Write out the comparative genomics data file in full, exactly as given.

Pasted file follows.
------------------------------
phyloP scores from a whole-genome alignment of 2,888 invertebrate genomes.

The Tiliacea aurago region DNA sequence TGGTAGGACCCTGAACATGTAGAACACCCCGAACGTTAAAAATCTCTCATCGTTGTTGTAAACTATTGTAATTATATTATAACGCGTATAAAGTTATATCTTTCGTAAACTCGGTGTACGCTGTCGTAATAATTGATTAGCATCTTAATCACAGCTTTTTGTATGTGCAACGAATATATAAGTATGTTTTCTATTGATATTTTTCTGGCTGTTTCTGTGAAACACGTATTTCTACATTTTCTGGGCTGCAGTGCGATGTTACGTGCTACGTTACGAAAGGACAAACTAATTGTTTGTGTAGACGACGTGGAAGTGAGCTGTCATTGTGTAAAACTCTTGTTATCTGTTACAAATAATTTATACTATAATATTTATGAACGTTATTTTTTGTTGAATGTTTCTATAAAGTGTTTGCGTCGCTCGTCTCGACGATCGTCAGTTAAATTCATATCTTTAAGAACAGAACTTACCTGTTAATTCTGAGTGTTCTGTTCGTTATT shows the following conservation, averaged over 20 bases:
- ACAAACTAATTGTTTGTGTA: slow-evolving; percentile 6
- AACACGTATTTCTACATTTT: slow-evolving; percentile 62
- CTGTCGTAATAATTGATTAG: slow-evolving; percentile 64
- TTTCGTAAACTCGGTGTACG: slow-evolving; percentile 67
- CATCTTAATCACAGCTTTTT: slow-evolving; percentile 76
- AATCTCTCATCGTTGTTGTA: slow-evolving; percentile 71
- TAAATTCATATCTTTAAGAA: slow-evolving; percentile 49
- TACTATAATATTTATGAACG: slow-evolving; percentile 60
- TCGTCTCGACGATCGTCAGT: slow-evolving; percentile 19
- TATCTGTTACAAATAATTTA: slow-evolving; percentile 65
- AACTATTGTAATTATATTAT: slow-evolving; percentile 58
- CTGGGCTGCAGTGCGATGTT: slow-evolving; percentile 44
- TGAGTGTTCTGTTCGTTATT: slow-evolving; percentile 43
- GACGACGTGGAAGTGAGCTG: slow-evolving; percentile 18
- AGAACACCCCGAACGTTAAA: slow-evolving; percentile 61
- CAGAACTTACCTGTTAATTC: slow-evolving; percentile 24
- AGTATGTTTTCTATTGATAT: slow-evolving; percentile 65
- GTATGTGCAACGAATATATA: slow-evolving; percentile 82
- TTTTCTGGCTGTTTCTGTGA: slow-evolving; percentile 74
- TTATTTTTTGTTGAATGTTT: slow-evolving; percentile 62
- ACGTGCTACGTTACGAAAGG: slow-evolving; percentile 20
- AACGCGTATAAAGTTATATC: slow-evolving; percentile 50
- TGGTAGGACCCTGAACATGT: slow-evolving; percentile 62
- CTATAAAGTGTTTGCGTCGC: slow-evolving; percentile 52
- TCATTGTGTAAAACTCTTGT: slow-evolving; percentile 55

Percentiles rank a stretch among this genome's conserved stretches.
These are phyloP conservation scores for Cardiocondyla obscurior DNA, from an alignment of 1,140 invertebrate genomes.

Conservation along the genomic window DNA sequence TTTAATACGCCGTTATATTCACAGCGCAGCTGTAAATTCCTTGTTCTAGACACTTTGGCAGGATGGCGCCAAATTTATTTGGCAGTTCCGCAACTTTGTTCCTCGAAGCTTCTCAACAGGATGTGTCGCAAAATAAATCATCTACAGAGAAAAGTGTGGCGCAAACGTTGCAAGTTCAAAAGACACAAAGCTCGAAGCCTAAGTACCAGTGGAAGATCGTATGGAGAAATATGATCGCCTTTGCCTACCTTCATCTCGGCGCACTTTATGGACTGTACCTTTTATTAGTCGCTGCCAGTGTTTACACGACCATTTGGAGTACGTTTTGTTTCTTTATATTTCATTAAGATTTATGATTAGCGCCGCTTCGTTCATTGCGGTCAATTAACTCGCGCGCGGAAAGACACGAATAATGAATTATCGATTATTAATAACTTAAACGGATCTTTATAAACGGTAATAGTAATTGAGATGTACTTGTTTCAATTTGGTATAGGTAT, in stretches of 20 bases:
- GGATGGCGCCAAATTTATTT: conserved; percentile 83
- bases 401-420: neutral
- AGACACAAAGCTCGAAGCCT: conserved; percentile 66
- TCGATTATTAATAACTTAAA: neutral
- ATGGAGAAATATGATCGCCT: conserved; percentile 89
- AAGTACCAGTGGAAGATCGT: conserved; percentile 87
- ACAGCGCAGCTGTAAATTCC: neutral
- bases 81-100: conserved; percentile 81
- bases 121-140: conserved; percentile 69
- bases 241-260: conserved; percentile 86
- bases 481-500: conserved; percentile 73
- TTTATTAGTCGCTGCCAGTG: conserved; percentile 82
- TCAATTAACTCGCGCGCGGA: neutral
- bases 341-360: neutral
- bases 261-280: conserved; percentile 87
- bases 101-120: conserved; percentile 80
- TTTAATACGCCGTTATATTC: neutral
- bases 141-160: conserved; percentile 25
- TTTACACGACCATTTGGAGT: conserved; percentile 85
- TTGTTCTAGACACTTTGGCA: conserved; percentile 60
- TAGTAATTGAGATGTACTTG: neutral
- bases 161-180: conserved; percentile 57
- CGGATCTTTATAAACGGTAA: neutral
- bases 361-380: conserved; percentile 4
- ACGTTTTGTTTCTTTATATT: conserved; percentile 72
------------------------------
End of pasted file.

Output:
phyloP scores from a whole-genome alignment of 2,888 invertebrate genomes.

The Tiliacea aurago region DNA sequence TGGTAGGACCCTGAACATGTAGAACACCCCGAACGTTAAAAATCTCTCATCGTTGTTGTAAACTATTGTAATTATATTATAACGCGTATAAAGTTATATCTTTCGTAAACTCGGTGTACGCTGTCGTAATAATTGATTAGCATCTTAATCACAGCTTTTTGTATGTGCAACGAATATATAAGTATGTTTTCTATTGATATTTTTCTGGCTGTTTCTGTGAAACACGTATTTCTACATTTTCTGGGCTGCAGTGCGATGTTACGTGCTACGTTACGAAAGGACAAACTAATTGTTTGTGTAGACGACGTGGAAGTGAGCTGTCATTGTGTAAAACTCTTGTTATCTGTTACAAATAATTTATACTATAATATTTATGAACGTTATTTTTTGTTGAATGTTTCTATAAAGTGTTTGCGTCGCTCGTCTCGACGATCGTCAGTTAAATTCATATCTTTAAGAACAGAACTTACCTGTTAATTCTGAGTGTTCTGTTCGTTATT shows the following conservation, averaged over 20 bases:
- ACAAACTAATTGTTTGTGTA: slow-evolving; percentile 6
- AACACGTATTTCTACATTTT: slow-evolving; percentile 62
- CTGTCGTAATAATTGATTAG: slow-evolving; percentile 64
- TTTCGTAAACTCGGTGTACG: slow-evolving; percentile 67
- CATCTTAATCACAGCTTTTT: slow-evolving; percentile 76
- AATCTCTCATCGTTGTTGTA: slow-evolving; percentile 71
- TAAATTCATATCTTTAAGAA: slow-evolving; percentile 49
- TACTATAATATTTATGAACG: slow-evolving; percentile 60
- TCGTCTCGACGATCGTCAGT: slow-evolving; percentile 19
- TATCTGTTACAAATAATTTA: slow-evolving; percentile 65
- AACTATTGTAATTATATTAT: slow-evolving; percentile 58
- CTGGGCTGCAGTGCGATGTT: slow-evolving; percentile 44
- TGAGTGTTCTGTTCGTTATT: slow-evolving; percentile 43
- GACGACGTGGAAGTGAGCTG: slow-evolving; percentile 18
- AGAACACCCCGAACGTTAAA: slow-evolving; percentile 61
- CAGAACTTACCTGTTAATTC: slow-evolving; percentile 24
- AGTATGTTTTCTATTGATAT: slow-evolving; percentile 65
- GTATGTGCAACGAATATATA: slow-evolving; percentile 82
- TTTTCTGGCTGTTTCTGTGA: slow-evolving; percentile 74
- TTATTTTTTGTTGAATGTTT: slow-evolving; percentile 62
- ACGTGCTACGTTACGAAAGG: slow-evolving; percentile 20
- AACGCGTATAAAGTTATATC: slow-evolving; percentile 50
- TGGTAGGACCCTGAACATGT: slow-evolving; percentile 62
- CTATAAAGTGTTTGCGTCGC: slow-evolving; percentile 52
- TCATTGTGTAAAACTCTTGT: slow-evolving; percentile 55

Percentiles rank a stretch among this genome's conserved stretches.
These are phyloP conservation scores for Cardiocondyla obscurior DNA, from an alignment of 1,140 invertebrate genomes.

Conservation along the genomic window DNA sequence TTTAATACGCCGTTATATTCACAGCGCAGCTGTAAATTCCTTGTTCTAGACACTTTGGCAGGATGGCGCCAAATTTATTTGGCAGTTCCGCAACTTTGTTCCTCGAAGCTTCTCAACAGGATGTGTCGCAAAATAAATCATCTACAGAGAAAAGTGTGGCGCAAACGTTGCAAGTTCAAAAGACACAAAGCTCGAAGCCTAAGTACCAGTGGAAGATCGTATGGAGAAATATGATCGCCTTTGCCTACCTTCATCTCGGCGCACTTTATGGACTGTACCTTTTATTAGTCGCTGCCAGTGTTTACACGACCATTTGGAGTACGTTTTGTTTCTTTATATTTCATTAAGATTTATGATTAGCGCCGCTTCGTTCATTGCGGTCAATTAACTCGCGCGCGGAAAGACACGAATAATGAATTATCGATTATTAATAACTTAAACGGATCTTTATAAACGGTAATAGTAATTGAGATGTACTTGTTTCAATTTGGTATAGGTAT, in stretches of 20 bases:
- GGATGGCGCCAAATTTATTT: conserved; percentile 83
- bases 401-420: neutral
- AGACACAAAGCTCGAAGCCT: conserved; percentile 66
- TCGATTATTAATAACTTAAA: neutral
- ATGGAGAAATATGATCGCCT: conserved; percentile 89
- AAGTACCAGTGGAAGATCGT: conserved; percentile 87
- ACAGCGCAGCTGTAAATTCC: neutral
- bases 81-100: conserved; percentile 81
- bases 121-140: conserved; percentile 69
- bases 241-260: conserved; percentile 86
- bases 481-500: conserved; percentile 73
- TTTATTAGTCGCTGCCAGTG: conserved; percentile 82
- TCAATTAACTCGCGCGCGGA: neutral
- bases 341-360: neutral
- bases 261-280: conserved; percentile 87
- bases 101-120: conserved; percentile 80
- TTTAATACGCCGTTATATTC: neutral
- bases 141-160: conserved; percentile 25
- TTTACACGACCATTTGGAGT: conserved; percentile 85
- TTGTTCTAGACACTTTGGCA: conserved; percentile 60
- TAGTAATTGAGATGTACTTG: neutral
- bases 161-180: conserved; percentile 57
- CGGATCTTTATAAACGGTAA: neutral
- bases 361-380: conserved; percentile 4
- ACGTTTTGTTTCTTTATATT: conserved; percentile 72